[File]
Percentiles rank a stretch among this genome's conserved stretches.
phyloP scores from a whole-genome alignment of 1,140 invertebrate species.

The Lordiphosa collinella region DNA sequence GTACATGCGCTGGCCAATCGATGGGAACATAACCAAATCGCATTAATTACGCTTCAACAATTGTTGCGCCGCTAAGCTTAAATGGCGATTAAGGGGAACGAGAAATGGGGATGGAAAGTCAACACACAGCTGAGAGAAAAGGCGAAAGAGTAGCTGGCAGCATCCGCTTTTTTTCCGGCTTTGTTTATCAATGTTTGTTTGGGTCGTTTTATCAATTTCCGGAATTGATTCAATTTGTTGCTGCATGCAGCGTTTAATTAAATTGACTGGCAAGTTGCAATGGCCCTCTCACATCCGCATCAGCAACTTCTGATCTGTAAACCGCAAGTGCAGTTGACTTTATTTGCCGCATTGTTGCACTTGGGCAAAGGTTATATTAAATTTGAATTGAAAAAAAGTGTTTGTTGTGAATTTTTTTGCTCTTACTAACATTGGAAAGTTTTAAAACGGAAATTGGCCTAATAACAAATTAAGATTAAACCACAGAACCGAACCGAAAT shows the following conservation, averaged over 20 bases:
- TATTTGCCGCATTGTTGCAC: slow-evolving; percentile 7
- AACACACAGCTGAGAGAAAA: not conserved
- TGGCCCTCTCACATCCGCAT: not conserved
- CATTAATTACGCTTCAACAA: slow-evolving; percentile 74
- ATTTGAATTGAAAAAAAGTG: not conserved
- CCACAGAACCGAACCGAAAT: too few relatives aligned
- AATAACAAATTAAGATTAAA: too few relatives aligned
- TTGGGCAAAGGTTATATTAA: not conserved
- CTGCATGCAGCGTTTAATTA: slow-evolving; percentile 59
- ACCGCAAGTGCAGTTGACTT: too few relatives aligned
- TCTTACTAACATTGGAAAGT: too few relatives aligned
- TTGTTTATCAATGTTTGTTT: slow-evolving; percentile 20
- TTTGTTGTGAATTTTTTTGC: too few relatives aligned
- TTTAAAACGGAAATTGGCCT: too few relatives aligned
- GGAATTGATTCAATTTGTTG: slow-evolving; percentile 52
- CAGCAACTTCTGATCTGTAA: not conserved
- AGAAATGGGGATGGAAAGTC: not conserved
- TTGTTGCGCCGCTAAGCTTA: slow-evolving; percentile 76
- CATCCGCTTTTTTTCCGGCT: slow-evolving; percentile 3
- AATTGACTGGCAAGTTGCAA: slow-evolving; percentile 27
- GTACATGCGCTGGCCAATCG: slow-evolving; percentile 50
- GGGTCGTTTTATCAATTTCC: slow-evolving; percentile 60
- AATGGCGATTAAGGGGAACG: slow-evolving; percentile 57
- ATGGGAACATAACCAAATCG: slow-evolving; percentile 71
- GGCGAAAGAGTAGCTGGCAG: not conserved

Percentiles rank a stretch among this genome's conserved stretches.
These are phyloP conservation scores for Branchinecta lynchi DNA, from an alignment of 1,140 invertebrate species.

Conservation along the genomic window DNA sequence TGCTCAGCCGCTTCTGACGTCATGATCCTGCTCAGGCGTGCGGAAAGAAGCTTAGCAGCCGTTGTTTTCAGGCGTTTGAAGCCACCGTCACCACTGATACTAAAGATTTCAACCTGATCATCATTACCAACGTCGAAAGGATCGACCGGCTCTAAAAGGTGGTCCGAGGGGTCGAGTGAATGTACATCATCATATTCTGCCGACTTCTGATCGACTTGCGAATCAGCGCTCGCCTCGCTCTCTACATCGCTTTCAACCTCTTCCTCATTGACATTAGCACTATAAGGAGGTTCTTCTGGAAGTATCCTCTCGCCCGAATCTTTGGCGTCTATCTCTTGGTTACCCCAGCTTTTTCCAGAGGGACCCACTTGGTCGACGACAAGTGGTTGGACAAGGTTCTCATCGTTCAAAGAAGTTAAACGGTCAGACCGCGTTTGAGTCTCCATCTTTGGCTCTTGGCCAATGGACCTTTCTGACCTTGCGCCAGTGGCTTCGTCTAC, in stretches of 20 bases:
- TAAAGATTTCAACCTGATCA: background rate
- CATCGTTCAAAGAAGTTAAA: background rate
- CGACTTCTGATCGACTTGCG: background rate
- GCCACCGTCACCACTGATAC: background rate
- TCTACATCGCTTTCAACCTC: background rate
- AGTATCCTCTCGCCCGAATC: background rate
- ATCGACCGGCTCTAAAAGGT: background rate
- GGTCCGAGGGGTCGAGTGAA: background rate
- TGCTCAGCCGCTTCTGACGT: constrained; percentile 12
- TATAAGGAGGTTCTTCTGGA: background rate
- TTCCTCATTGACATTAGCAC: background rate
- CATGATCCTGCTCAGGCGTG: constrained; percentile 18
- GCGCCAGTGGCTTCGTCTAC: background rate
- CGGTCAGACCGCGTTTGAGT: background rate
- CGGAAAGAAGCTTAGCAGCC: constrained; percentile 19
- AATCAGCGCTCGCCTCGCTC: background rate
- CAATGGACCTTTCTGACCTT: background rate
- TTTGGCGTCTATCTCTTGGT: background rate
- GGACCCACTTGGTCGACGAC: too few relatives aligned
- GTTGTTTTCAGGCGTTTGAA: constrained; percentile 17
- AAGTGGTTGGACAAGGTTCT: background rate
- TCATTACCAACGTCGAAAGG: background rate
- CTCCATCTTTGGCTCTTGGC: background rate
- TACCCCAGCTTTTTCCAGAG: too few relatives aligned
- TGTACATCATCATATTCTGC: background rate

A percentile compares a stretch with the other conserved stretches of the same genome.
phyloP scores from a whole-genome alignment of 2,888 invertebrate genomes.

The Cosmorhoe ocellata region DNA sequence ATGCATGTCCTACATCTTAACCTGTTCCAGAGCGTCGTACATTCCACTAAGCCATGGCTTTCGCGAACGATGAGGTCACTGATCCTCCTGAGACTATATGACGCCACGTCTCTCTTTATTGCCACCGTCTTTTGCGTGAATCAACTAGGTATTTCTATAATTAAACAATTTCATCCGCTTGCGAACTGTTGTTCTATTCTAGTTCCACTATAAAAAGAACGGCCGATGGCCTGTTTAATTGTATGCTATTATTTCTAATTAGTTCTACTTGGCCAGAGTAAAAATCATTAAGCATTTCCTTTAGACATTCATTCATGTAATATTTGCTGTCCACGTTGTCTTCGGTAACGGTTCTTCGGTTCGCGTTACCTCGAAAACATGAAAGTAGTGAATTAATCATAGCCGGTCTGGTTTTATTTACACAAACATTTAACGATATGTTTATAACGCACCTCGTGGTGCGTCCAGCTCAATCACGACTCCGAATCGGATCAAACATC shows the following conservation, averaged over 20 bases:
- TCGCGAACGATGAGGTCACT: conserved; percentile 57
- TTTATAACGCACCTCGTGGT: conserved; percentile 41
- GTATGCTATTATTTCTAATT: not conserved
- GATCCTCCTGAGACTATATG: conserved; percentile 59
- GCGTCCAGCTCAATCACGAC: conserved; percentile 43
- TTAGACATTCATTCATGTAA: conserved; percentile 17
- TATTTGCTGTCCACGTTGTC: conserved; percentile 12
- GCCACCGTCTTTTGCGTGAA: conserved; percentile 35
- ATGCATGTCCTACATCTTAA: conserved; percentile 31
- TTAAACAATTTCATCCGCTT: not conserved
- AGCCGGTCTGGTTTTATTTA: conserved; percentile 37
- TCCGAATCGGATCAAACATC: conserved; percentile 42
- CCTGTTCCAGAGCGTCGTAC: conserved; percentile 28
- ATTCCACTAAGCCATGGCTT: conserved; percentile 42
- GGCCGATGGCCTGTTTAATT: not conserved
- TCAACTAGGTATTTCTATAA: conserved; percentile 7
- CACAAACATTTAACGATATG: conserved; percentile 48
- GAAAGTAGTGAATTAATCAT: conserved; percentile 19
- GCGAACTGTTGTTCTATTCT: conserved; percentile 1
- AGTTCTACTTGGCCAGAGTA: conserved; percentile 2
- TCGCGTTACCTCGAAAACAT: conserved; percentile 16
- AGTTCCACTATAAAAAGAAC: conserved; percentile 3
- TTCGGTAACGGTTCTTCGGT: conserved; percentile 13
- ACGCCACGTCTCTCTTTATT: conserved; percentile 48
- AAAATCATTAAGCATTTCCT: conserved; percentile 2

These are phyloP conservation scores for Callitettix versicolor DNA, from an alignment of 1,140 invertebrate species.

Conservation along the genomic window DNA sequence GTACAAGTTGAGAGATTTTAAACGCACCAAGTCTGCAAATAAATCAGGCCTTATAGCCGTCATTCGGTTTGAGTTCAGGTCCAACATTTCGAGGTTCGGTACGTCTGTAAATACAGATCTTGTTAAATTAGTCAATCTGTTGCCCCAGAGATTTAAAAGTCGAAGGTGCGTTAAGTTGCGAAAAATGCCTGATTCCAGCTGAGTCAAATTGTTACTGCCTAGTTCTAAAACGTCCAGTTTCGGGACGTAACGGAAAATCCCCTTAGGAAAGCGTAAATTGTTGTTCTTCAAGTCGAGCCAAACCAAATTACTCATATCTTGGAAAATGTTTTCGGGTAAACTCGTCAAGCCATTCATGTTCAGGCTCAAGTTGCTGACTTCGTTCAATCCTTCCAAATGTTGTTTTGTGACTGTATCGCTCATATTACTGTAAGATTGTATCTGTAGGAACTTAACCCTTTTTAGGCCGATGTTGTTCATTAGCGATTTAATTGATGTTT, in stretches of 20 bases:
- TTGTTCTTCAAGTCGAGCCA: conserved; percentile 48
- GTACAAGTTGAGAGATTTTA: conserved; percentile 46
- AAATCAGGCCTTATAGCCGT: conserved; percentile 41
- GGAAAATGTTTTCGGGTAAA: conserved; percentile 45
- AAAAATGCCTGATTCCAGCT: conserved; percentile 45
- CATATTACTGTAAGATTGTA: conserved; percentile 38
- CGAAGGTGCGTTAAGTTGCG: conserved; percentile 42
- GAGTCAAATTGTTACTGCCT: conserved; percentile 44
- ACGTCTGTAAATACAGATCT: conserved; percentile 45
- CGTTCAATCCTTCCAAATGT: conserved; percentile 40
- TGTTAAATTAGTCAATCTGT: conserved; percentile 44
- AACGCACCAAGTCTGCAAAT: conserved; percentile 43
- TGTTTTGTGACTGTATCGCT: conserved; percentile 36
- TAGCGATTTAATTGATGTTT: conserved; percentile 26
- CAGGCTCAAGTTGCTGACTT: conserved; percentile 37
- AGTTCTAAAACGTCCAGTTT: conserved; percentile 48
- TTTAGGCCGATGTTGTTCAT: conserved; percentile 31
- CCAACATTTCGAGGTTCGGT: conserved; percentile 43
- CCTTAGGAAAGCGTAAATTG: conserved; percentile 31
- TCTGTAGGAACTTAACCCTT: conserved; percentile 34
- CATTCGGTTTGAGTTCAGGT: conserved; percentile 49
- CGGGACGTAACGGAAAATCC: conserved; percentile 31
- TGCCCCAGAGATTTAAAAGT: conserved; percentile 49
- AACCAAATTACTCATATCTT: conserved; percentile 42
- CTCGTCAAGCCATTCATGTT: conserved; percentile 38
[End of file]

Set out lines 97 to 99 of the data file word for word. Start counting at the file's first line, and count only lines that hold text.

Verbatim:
- TGTTAAATTAGTCAATCTGT: conserved; percentile 44
- AACGCACCAAGTCTGCAAAT: conserved; percentile 43
- TGTTTTGTGACTGTATCGCT: conserved; percentile 36